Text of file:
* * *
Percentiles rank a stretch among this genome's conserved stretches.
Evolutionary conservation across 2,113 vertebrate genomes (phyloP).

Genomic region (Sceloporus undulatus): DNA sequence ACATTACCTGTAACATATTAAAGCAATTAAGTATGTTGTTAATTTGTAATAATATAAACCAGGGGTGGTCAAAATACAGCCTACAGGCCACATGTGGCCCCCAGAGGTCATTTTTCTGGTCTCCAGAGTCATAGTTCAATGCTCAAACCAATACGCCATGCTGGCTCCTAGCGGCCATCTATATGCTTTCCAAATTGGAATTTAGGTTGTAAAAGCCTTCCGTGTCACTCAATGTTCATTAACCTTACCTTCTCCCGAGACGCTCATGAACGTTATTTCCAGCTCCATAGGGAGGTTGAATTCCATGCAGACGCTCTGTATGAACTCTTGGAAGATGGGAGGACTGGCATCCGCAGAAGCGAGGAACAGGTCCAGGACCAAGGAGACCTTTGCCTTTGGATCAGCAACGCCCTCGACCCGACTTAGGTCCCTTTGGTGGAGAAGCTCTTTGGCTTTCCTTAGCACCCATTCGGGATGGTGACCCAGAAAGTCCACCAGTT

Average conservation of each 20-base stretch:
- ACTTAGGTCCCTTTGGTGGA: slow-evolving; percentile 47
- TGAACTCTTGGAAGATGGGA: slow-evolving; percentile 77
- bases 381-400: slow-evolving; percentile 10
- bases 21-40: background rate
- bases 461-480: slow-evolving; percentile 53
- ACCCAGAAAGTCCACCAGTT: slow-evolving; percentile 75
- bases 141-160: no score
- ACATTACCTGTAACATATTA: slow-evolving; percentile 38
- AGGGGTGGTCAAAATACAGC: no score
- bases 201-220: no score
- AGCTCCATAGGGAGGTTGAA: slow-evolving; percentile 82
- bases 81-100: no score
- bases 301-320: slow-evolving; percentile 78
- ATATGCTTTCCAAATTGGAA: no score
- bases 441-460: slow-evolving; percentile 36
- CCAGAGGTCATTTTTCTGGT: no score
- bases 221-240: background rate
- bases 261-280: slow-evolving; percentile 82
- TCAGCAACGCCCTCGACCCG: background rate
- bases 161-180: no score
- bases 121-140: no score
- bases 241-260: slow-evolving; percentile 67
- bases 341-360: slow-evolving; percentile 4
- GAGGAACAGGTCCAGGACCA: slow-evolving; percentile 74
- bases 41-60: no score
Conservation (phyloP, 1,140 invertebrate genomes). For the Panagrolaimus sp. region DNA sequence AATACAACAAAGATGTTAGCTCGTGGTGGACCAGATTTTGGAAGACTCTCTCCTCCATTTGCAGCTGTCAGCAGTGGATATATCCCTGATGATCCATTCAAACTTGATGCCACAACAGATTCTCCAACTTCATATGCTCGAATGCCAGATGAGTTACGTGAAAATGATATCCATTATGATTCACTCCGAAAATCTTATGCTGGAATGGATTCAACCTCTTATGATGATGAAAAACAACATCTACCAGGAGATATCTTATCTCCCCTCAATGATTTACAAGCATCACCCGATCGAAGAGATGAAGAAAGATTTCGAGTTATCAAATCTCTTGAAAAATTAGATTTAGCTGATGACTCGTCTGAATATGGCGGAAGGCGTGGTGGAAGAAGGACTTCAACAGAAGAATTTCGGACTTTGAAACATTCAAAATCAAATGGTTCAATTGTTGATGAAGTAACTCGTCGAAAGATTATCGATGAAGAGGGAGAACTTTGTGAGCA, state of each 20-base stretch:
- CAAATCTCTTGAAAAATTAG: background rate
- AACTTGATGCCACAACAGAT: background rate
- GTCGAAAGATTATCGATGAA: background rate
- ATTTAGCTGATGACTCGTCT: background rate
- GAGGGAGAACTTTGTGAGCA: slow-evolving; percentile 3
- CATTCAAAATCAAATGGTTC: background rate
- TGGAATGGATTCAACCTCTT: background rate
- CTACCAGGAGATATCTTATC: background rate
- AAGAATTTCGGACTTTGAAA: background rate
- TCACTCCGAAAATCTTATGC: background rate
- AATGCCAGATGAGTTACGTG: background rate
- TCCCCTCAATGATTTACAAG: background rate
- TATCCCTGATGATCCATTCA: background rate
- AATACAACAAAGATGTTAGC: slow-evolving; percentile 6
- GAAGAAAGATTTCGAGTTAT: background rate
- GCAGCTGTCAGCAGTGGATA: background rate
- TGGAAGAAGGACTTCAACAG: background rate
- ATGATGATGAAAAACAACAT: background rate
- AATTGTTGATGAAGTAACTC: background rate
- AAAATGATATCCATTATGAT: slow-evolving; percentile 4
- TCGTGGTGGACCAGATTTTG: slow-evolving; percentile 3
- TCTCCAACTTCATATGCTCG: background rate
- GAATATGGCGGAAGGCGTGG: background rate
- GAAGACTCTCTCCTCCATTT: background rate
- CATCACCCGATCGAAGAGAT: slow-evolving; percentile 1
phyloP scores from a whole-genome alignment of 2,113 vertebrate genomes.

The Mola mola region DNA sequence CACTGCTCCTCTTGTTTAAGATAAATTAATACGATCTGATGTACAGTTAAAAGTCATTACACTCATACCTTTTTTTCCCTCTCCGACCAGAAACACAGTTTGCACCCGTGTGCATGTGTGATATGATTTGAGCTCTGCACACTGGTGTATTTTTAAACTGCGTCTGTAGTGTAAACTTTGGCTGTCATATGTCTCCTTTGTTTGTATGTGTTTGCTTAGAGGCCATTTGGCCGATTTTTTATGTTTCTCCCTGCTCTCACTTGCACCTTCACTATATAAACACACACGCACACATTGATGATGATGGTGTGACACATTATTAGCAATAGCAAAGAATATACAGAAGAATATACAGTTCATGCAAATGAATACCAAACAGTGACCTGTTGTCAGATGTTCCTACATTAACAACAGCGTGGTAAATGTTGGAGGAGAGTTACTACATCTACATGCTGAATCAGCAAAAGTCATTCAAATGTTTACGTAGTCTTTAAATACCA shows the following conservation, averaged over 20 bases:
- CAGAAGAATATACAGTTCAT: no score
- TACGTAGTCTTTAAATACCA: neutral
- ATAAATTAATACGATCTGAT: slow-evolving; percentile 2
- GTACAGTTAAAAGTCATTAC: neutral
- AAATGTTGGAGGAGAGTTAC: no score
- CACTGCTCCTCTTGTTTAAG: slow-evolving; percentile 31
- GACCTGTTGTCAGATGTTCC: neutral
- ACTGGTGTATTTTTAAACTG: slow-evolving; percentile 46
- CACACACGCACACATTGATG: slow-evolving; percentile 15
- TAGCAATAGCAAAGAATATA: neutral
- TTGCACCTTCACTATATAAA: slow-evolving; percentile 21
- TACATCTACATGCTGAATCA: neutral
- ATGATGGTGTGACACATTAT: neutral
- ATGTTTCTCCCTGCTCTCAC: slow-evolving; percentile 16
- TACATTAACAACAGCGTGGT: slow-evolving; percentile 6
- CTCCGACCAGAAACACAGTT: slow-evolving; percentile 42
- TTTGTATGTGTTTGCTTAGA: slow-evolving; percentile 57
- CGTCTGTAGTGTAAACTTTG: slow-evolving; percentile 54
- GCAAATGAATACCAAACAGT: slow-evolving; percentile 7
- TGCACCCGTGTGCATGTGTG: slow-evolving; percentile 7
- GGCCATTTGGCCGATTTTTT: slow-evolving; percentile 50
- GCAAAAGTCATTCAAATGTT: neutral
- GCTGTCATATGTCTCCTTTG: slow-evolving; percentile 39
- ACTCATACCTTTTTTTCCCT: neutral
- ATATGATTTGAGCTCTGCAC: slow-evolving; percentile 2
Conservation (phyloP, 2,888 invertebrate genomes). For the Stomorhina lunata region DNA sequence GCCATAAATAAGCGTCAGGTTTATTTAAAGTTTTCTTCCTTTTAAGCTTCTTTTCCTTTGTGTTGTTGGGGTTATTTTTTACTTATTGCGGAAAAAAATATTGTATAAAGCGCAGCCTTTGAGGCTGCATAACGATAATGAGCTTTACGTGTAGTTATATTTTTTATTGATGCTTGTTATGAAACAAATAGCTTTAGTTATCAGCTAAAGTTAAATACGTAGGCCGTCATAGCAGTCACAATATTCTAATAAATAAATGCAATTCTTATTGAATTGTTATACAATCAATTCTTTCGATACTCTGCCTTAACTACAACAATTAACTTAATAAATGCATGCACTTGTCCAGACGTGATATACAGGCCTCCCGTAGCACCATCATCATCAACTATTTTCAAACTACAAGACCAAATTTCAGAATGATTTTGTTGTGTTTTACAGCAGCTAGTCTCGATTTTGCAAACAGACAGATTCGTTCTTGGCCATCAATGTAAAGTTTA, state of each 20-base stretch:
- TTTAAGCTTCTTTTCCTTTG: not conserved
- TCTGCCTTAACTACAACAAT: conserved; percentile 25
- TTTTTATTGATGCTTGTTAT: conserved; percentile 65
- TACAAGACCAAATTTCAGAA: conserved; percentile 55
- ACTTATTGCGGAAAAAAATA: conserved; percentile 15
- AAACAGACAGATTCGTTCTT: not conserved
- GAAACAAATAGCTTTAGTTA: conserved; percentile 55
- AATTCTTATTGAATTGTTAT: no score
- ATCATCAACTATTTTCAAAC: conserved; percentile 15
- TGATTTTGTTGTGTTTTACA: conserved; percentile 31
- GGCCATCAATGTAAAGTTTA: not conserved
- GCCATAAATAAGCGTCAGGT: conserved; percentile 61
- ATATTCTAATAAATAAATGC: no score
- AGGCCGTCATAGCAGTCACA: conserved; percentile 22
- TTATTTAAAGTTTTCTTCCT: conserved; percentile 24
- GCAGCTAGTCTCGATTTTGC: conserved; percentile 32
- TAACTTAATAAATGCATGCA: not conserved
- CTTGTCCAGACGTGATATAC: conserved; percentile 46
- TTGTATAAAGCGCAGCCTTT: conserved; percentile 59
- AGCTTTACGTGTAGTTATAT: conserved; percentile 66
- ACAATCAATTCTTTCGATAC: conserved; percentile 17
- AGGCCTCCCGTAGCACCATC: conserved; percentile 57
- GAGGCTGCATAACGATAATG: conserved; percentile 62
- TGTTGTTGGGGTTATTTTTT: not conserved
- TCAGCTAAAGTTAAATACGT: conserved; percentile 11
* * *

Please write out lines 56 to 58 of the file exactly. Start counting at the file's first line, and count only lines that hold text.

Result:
phyloP scores from a whole-genome alignment of 2,113 vertebrate genomes.

The Mola mola region DNA sequence CACTGCTCCTCTTGTTTAAGATAAATTAATACGATCTGATGTACAGTTAAAAGTCATTACACTCATACCTTTTTTTCCCTCTCCGACCAGAAACACAGTTTGCACCCGTGTGCATGTGTGATATGATTTGAGCTCTGCACACTGGTGTATTTTTAAACTGCGTCTGTAGTGTAAACTTTGGCTGTCATATGTCTCCTTTGTTTGTATGTGTTTGCTTAGAGGCCATTTGGCCGATTTTTTATGTTTCTCCCTGCTCTCACTTGCACCTTCACTATATAAACACACACGCACACATTGATGATGATGGTGTGACACATTATTAGCAATAGCAAAGAATATACAGAAGAATATACAGTTCATGCAAATGAATACCAAACAGTGACCTGTTGTCAGATGTTCCTACATTAACAACAGCGTGGTAAATGTTGGAGGAGAGTTACTACATCTACATGCTGAATCAGCAAAAGTCATTCAAATGTTTACGTAGTCTTTAAATACCA shows the following conservation, averaged over 20 bases:
- CAGAAGAATATACAGTTCAT: no score